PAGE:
Delta Petroleum CEO Carlos Robles fired back at the BVI Electricity Corporation on Friday, saying the company is “surprised and disappointed” by the BVIEC press release last week claiming that Delta could not honour the fuel contract it signed in October.
Delta suggested that BVIEC had not told the whole story, claiming that supply chain issues were to blame and that it had offered a different type of fuel that the utility ultimately rejected.
“The disruption of fuel supply worldwide resulting from the war between Russia and the Ukraine impacted the availability of fuel in the Caribbean and particularly the diesel grade BVIEC had chosen to rely on,” Delta wrote in a press release.
In October, Delta outbid SOL Petroleum to win a five-year contract to supply fuel to the utility.
According to the BVIEC, the bids for supplying “No. 2” diesel for 2021-2024 were $58,422,000 for SOL versus $56,238,000 for Delta.
Last week, Delta said that during the contractual negotiations, the company “implored” BVIEC to consider including ultra low-sulphur diesel fuel as a backup supply plan in place of No. 2 diesel.
“Specifically, on Oct. 26, 2021, Delta warned BVIEC management and board in a formal presentation that ULSD should be included in its supply agreement to mitigate the identified risk to No. 2 diesel fuel supply,” Delta wrote. “ULSD is in plentiful supply and is a more environmentally-friendly product causing less pollution/environmental impact.”
However, Delta claimed BVIEC “chose to ignore Delta’s professional advice.”
Delta further claimed that the Caribbean is moving away from No. 2 diesel, saying that demand is under five percent in the regional market and “dwindling.”
The company called No. 2 diesel fuel “environmentally unfriendly (dirtier than other suitable and readily available fuels),” and said BVIEC’s choice to use it was “surprising” given BVIEC’s recent attempts to go green.
Additionally, Delta claimed that its attempts to convince the utility of these points largely fell on deaf ears.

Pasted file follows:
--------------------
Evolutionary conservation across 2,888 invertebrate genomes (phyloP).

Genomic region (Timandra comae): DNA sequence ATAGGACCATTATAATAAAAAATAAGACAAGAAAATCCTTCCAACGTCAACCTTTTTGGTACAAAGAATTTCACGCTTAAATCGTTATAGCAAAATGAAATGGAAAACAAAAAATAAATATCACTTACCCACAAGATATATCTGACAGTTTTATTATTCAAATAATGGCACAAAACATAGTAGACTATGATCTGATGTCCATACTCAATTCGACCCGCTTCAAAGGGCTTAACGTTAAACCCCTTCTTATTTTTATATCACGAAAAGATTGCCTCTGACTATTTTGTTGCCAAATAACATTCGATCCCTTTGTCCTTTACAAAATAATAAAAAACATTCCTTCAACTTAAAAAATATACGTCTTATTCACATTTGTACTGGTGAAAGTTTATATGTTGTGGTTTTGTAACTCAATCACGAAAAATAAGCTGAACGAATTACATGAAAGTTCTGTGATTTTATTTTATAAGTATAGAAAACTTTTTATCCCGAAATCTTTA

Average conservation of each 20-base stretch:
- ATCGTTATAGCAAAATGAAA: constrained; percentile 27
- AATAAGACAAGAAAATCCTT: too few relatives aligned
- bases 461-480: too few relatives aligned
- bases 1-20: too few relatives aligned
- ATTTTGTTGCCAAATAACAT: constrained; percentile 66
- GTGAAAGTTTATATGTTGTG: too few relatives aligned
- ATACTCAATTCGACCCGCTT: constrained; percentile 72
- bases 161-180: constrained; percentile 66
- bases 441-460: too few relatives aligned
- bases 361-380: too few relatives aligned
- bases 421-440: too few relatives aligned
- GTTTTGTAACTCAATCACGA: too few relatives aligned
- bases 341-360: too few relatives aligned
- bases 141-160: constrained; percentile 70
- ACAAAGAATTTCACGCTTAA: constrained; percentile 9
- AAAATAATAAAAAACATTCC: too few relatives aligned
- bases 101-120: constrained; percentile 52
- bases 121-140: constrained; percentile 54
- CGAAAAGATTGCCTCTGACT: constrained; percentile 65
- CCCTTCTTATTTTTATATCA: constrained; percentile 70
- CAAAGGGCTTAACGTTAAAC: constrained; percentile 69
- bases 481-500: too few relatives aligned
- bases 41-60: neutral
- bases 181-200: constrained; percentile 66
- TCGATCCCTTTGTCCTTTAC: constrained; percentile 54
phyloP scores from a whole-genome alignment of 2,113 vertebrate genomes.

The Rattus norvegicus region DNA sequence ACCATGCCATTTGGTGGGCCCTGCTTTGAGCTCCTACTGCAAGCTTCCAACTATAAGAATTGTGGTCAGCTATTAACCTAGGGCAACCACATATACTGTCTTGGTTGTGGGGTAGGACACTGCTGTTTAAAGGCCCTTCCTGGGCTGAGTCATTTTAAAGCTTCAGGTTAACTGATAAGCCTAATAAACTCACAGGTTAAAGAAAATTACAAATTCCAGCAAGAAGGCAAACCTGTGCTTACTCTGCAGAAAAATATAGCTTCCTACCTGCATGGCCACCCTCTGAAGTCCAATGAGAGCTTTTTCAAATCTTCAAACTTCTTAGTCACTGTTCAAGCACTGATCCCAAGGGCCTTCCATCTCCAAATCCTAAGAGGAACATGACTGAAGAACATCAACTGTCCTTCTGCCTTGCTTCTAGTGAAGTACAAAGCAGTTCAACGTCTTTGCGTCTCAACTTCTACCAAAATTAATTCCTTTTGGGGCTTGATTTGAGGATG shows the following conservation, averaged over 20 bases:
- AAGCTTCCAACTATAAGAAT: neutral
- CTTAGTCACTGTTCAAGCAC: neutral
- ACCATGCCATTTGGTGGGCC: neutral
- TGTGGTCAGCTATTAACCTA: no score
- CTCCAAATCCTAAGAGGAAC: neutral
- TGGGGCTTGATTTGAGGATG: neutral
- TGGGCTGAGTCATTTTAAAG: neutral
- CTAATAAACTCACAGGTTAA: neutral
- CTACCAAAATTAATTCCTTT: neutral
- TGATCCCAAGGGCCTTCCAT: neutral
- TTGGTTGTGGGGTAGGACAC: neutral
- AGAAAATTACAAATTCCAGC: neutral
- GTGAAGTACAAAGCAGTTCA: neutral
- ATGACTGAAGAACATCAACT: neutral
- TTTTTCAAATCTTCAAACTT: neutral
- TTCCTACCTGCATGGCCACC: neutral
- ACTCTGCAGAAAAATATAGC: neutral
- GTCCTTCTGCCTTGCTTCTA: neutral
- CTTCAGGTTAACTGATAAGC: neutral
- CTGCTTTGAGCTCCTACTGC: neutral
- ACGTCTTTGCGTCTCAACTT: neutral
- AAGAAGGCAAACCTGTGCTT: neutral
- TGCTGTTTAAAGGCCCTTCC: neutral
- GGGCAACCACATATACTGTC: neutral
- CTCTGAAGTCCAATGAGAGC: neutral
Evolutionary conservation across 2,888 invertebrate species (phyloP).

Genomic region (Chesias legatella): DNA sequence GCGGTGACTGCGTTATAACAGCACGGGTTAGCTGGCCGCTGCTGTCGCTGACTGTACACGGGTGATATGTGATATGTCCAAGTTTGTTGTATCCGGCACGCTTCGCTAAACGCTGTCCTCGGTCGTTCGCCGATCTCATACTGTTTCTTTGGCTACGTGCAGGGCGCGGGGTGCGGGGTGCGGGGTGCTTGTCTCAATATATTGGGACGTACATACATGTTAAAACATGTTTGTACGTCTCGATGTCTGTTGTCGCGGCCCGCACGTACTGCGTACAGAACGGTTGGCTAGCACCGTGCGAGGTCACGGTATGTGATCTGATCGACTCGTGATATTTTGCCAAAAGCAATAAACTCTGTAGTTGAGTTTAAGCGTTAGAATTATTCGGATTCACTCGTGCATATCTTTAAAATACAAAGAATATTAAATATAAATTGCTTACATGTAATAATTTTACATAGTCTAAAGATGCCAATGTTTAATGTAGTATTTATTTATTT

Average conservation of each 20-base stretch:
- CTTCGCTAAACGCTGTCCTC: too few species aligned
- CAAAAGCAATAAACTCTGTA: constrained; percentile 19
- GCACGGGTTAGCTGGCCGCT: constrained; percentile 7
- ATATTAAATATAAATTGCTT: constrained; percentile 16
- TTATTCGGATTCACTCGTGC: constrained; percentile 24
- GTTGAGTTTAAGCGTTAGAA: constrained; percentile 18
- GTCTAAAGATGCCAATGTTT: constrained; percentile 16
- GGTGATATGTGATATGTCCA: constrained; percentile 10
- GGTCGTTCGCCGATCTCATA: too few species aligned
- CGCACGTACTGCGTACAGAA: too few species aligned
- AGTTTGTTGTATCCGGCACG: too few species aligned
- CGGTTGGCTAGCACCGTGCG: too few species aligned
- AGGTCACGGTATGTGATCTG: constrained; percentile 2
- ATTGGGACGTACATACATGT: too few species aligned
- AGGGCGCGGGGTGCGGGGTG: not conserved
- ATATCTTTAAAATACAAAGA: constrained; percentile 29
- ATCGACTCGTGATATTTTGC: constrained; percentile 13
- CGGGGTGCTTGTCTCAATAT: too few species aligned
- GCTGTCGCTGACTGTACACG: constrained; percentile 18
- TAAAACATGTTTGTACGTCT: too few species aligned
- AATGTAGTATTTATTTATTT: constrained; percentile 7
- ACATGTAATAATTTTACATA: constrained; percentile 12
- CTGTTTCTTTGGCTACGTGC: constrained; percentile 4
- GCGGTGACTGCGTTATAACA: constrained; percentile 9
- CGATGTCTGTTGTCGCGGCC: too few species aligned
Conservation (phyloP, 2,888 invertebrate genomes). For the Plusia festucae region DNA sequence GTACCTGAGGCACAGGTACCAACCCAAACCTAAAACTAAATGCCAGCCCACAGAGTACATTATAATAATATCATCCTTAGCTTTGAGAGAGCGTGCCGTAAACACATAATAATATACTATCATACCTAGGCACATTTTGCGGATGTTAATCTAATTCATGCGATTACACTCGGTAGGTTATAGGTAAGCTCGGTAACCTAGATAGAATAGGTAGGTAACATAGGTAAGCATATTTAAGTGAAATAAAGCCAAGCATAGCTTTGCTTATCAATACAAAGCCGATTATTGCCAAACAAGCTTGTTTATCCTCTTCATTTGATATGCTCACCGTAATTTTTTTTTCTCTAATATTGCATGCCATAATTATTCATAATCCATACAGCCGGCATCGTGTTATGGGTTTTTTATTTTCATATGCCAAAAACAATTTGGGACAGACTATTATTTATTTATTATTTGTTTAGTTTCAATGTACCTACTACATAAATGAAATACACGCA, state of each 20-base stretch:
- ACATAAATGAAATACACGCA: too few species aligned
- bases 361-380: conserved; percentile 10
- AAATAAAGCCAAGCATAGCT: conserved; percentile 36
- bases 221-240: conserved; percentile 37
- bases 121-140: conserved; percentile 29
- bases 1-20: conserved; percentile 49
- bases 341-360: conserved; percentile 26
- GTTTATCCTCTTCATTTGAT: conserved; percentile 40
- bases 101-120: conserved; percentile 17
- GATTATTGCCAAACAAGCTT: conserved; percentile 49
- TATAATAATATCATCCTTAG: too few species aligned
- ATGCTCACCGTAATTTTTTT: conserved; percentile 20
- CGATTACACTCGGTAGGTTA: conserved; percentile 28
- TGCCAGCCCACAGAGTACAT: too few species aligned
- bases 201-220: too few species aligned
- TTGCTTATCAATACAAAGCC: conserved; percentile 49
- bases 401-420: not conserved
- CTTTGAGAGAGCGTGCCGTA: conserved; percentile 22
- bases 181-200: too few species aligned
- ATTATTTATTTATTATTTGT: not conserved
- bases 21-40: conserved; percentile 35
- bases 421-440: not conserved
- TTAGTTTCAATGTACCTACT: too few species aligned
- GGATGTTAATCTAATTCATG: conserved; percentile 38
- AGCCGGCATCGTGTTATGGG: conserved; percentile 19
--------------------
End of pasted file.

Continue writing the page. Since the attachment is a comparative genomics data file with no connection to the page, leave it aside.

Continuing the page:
“Delta was acutely aware of the far-reaching implications for BVIEC and the BVI’s people, businesses, and economy,” the release stated. “However, despite numerous requests, written and oral, BVIEC management was unwilling to meet and discuss the situation and risk that it posed.”
Delta said its representatives met with BVIEC Chairwoman Rosemarie Flax on April 13 and BVIEC management on May 5, and said it delivered 100,000 gallons of ULSD on May 9, but BVIEC terminated the agreement on May 10.
The disagreement became public the same day, when BVIEC General Manager Leroy Abraham announced in a press release that Delta had notified the utility that it could not continue to source and supply the fuel required under its contract.
The BVIEC claimed that it was working quickly to remedy the situation.
Residents have recently complained about spiking fuel surcharges on their power bills, but the BVIEC said in the May 10 press release that it is “committed to providing exceptional customer service.” The utility also promised to provide updates on the matter as it obtains them.
The BVIEC had harsh words for people it accused of circulating “misleading and disturbing” information and potentially causing “mass hysteria and unnecessary panic” regarding the territory’s fuel supply.
“BVIEC wishes to reassure the public that it takes its corporate responsibilities very seriously and that it has swiftly taken steps to procure the necessary No. 2 diesel fuel for the continued production of electricity in the intervening period while we recommence our tendering process for the purpose of securing a reliable and constant source of supply of fuel for the production of electricity,” the BVIEC press release stated.